If you are looking for an answer to the question What is Artificial Intelligence? and you only have a minute, then here's the definition the Association for the Advancement of Artificial Intelligence offers on its home page: "the scientific understanding of the mechanisms underlying thought and intelligent behavior and their embodiment in machines."
However, if you are fortunate enough to have more than a minute, then please get ready to embark upon an exciting journey exploring AI (but beware, it could last a lifetime) …
This year, we saw a dazzling application of machine learning. The OpenAI GPT-2 exhibited impressive ability of writing coherent and passionate essays that exceed what we anticipated current language models are able to produce. The GPT-2 wasn't a particularly novel architecture – it's architecture is very similar to the decoder-only transformer. The GPT2 was, however, a very large, transformer-based language model trained on a massive dataset. In this post, we'll look at the architecture that enabled the model to produce its results. We will go into the depths of its self-attention layer. My goal here is to also supplement my earlier post, The Illustrated Transformer, with more visuals explaining the inner-workings of transformers, and how they've evolved since the original paper. My hope is that this visual language will hopefully make it easier to explain later Transformer-based models as their inner-workings continue to evolve.
AI has been talked about since the very early days of computing and has attained mainstream use in recent years with the likes of Amazon's Alexa and Apple's Siri. "Just as in the last 40 years, computation has enabled us to change the way we do business and create new products, AI will help us to make better decisions," Carlos Kuchovsky, chief of technology and R&D at BBVA, tells Finextra. "We are now looking at the ways in which it can help us change the way we operate and bring value." The Bank of England has recently reported that machine learning tools are in use at two thirds of UK financial firms, with the average company using it two business areas, which is expected to double in the next three years. It may be through interoperation with cloud and blockchain technology that AI's capabilities will be fully harnessed.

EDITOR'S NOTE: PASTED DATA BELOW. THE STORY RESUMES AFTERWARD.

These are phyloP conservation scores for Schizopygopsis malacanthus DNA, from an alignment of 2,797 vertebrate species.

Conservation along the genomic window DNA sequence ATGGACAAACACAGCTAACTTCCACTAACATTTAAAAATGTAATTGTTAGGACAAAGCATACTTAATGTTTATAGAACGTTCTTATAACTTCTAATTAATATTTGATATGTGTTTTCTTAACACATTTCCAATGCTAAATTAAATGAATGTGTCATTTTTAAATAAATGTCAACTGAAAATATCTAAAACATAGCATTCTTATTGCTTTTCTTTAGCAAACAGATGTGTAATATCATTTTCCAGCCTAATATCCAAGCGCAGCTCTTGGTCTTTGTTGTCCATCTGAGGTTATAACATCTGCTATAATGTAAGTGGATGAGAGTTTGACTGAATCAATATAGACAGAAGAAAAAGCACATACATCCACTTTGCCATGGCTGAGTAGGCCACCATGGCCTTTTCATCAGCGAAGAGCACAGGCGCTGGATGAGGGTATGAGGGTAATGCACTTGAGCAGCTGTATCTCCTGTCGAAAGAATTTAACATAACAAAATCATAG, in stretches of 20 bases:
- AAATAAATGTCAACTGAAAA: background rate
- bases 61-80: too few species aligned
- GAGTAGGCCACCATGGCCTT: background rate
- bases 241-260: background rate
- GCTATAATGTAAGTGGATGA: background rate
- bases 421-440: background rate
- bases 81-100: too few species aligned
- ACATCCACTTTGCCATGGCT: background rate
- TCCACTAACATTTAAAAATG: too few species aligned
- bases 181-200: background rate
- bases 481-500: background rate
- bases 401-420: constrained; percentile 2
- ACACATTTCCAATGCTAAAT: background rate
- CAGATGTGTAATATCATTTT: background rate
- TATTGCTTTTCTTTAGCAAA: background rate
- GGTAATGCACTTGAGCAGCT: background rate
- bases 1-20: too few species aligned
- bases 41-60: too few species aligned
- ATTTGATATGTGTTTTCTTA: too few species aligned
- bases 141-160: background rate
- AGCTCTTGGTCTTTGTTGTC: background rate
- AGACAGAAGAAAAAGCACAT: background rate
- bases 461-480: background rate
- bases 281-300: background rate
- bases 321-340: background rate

Artificial intelligence is becoming increasingly popular. More and more businesses are adopting AI approaches and implementing the use cases that are efficient enough, the global revenue of AI solutions is estimated to reach the mark of 118.6 billion dollars by 2025. Serving customers and businesses with the best experience and services worldwide, AI approaches are rapidly replacing the traditional approaches and decreasing the requirement for humans to perform certain redundant tasks. One of the most popularly known and used concepts of AI (Artificial Intelligence) is chatbots. Chatbots are built to serve the customers by answering their queries efficiently and on time without needing a human from the business side.
CATONSVILLE, MD, September 23, 2019 - Chatbots, which use artificial intelligence to simulate human conversation through voice commands or text chats, incur almost zero marginal costs and can outsell some human employees by four times, so why aren't they used more often? According to new research, the main contributor is customer pushback. The machines don't have "bad days" and never get frustrated or tired like humans, and they can save money for consumers, but new research in the INFORMS journal Marketing Science says if customers know about the chatbot before purchasing, sales rates decline by more than 79.7%. The study authors, Xueming Luo and Siliang Tong (both of Temple University), Zheng Fang of Sichuan University, and Zhe Qu of Fudan University, targeted 6,000 customers from a financial services company. They were randomly assigned to either humans or chatbots, and disclosure of the bots varied from not telling the consumer at all, to telling them at the beginning of the conversation or after the conversation, or telling them after they'd purchased something.
Keep your Amazon Echo close to your bed for when you really need it. When you wake up feeling groggy and sick, the last thing you want to do is get out of bed and go see the doctor. Fortunately, if you've got your Amazon Echo ($70 at Amazon) at your side (or even the Alexa app), you can get diagnosed right from your comfy zone. While Alexa isn't a doctor and can't physically examine you, it can use the web and its smarts to help give you a diagnosis based on the condition you've described. Not to mention, you can avoid that dreaded copay and doctor bill.